It’s a long way from Cuzco, Peru, to home. It’s almost 4,000 miles. 3,977, to be exact.
But that’s to North Conway. I wonder what the distance is to Cathedral Ledge? To the upper left section of the cliff, the Barber Wall? To the route Double Vee, a 5.9 crack I’ve climbed many times before, where yesterday my friend Brian fell and died. How far is from the place I sit, in my hotel in Peru, to that spot? 3,977.6 miles? 3,978.3? I’m not sure, but it feels like a long way.
In 15 years of climbing, I’ve never had a friend die. I’d had friends get hurt, and I’d known of many friends of friends who died, but none were my partners. None were direct connections to me. In the last month and a half, however, the mountains have claimed two. Eitan fell 3,000 feet down Mount Rainier. Brian fell 50 feet off the top of Double Vee. Both were men I’d shared a rope with. Both were on routes I’d climbed, died in places I’d stood. Now both are gone.
What is death? The speed with which it comes, the ferocity with which it attacks, makes no sense. It’s like a cloud above gets transformed from weightless mist into solid concrete, and when it falls it does so with ruthless finality. One minute, floating peacefully, the next, wreckage. Where will it land? Who will it smother? More than I can know. The light of life is not constant. Too often it flickers and dies without warning.
But in every flicker lives the roaring strength of first light, the brilliance of the star we were born from. There can be no fade without that brilliance, and the darkness left behind is directly proportional to his radiance. And Brian’s light shone rich, alive and perfect. Before the clouds fell, he was the sun.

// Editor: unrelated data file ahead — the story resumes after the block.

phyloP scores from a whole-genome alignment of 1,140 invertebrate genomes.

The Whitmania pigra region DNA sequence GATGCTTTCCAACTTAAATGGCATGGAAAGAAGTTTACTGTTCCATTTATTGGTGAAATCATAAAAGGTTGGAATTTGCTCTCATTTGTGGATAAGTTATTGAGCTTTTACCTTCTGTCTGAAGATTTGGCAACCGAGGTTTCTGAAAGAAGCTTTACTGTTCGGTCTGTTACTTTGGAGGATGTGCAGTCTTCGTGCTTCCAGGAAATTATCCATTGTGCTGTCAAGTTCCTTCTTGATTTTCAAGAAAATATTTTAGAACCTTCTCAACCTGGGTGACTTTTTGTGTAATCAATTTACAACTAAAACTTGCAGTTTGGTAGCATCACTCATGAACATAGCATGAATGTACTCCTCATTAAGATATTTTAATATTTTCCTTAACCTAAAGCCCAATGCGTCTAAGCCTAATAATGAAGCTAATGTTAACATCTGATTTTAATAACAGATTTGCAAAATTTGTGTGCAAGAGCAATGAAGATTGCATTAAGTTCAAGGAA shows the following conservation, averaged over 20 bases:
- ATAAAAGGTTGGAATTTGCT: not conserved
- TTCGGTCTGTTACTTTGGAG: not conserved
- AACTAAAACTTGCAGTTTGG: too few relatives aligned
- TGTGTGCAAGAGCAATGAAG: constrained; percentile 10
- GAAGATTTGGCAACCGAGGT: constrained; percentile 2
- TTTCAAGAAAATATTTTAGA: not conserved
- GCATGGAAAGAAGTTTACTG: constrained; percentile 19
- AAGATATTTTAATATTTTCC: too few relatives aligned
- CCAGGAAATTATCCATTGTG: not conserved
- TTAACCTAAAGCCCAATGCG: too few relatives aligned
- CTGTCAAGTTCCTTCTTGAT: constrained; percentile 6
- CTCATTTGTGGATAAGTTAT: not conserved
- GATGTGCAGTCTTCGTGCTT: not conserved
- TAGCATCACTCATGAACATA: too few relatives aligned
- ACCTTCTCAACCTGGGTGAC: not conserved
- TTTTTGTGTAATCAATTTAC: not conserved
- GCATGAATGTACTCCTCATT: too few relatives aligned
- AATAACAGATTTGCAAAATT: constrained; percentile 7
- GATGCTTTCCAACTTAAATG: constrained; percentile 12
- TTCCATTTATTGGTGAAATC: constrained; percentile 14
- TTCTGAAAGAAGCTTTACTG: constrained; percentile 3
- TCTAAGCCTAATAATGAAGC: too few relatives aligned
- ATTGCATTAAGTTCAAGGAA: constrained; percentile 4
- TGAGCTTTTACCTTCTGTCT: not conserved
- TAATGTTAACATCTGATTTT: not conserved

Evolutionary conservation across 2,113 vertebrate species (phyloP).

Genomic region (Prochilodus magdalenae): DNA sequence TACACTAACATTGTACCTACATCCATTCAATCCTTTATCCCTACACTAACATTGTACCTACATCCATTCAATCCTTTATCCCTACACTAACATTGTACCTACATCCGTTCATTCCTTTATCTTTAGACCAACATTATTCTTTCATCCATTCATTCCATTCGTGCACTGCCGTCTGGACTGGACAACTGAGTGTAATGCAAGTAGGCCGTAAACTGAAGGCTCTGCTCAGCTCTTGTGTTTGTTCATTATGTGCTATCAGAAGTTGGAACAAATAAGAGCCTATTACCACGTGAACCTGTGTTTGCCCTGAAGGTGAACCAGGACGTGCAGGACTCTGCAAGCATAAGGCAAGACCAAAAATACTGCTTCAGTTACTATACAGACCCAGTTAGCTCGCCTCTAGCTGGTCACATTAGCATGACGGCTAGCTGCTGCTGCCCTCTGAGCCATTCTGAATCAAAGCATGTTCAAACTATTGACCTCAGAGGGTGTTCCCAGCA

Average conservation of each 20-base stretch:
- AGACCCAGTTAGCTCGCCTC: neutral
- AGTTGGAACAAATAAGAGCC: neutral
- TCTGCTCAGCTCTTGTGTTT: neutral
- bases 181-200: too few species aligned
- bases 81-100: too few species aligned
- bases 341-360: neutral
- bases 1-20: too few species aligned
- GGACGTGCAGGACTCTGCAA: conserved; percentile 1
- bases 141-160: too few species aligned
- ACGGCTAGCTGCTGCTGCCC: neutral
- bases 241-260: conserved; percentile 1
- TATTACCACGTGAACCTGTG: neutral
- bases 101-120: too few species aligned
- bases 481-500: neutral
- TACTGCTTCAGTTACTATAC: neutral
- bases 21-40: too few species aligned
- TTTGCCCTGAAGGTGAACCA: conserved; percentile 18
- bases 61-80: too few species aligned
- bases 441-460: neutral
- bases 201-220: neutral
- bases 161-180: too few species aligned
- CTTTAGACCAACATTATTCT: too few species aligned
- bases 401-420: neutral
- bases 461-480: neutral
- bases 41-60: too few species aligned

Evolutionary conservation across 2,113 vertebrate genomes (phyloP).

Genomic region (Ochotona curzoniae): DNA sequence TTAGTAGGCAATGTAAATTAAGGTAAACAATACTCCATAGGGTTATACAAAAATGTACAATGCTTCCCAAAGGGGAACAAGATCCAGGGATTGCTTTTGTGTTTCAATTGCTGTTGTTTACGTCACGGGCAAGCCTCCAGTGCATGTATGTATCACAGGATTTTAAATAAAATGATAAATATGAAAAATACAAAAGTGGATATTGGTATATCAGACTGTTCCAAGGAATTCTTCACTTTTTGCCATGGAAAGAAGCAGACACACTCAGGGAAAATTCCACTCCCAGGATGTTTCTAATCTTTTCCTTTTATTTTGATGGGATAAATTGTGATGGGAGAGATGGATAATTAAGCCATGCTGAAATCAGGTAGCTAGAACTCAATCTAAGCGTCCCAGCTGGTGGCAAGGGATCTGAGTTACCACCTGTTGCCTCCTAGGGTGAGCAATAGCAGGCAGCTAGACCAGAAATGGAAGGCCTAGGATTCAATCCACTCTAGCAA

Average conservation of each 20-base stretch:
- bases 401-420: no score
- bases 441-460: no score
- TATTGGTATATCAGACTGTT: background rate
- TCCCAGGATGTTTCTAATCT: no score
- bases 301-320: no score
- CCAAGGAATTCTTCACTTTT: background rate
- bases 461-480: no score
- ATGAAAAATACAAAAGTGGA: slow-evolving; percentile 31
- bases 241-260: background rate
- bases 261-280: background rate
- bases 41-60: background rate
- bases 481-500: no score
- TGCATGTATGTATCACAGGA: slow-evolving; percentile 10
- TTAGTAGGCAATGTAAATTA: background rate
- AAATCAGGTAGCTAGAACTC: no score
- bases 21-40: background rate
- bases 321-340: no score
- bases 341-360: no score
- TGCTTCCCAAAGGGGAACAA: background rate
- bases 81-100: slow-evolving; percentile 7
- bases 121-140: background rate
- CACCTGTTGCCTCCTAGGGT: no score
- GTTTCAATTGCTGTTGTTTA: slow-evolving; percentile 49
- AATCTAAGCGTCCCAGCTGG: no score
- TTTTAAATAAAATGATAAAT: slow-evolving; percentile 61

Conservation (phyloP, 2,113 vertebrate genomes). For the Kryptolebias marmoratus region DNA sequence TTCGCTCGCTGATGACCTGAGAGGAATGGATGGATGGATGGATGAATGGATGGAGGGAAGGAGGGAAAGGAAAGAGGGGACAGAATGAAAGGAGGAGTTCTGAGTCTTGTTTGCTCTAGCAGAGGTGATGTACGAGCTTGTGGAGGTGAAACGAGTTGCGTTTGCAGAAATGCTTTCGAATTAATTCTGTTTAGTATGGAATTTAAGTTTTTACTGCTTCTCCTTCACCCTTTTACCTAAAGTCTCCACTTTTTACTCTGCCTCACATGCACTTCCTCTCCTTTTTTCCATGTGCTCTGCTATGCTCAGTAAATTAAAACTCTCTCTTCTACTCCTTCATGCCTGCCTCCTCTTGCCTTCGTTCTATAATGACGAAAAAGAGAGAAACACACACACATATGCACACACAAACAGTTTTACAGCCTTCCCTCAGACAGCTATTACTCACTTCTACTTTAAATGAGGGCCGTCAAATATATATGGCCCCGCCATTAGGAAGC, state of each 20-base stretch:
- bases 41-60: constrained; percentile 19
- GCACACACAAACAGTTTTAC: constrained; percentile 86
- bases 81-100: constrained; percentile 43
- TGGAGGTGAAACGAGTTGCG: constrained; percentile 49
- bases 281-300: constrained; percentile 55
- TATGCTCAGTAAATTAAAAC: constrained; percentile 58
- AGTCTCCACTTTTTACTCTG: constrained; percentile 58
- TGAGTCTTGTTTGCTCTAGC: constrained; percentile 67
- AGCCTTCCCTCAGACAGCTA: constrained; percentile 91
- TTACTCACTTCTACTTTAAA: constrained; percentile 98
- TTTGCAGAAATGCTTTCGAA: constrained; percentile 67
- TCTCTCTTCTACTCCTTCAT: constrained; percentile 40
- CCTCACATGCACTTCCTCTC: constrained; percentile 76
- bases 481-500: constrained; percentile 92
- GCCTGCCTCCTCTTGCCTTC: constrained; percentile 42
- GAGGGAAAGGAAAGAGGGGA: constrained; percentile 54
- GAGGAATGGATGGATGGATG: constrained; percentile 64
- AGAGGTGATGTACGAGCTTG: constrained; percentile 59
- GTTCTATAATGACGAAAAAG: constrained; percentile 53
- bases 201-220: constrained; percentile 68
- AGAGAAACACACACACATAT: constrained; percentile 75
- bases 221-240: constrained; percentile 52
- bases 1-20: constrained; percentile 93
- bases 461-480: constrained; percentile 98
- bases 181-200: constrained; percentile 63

I do not know the story. 4,000 miles is a long way to search for answers. The light, however, has faded. That much I know.
But with every light, with every life, there are choices. Life is short, and choices can make it shorter still. But each body, each heart, is a vessel. A longer life, one built of safer choices, may make for more years, for a larger vessel, but it says nothing of the potency of what fills it. Brian’s life was one of passion, one of kindness and friendship and adventure. Perhaps those choices not to live a safe, sheltered, quiet existence shrank the volume of the vessel that was his life, but it only strengthened the nectar of the man that vessel contained. Brian was pure, undiluted. He did not live at a deficit, at a loss. He lived recklessly, with an open heart, throwing every ounce of his being into his life and himself, into living with richness and passion and love and perfection and freedom. I would not ask it to be different. A bigger vessel, a few more years, would not be worth trading in the man he was.
But then, such questions are meaningless. There can be no revisions in this book. There is only today. Today, Brian is dead. The clouds fell. His vessel has shattered. But the Earth is sweeter for what his life has spilled. Even 3,977 miles away, I can taste it.
Author’s Note: The news story I wrote about the accident is available here.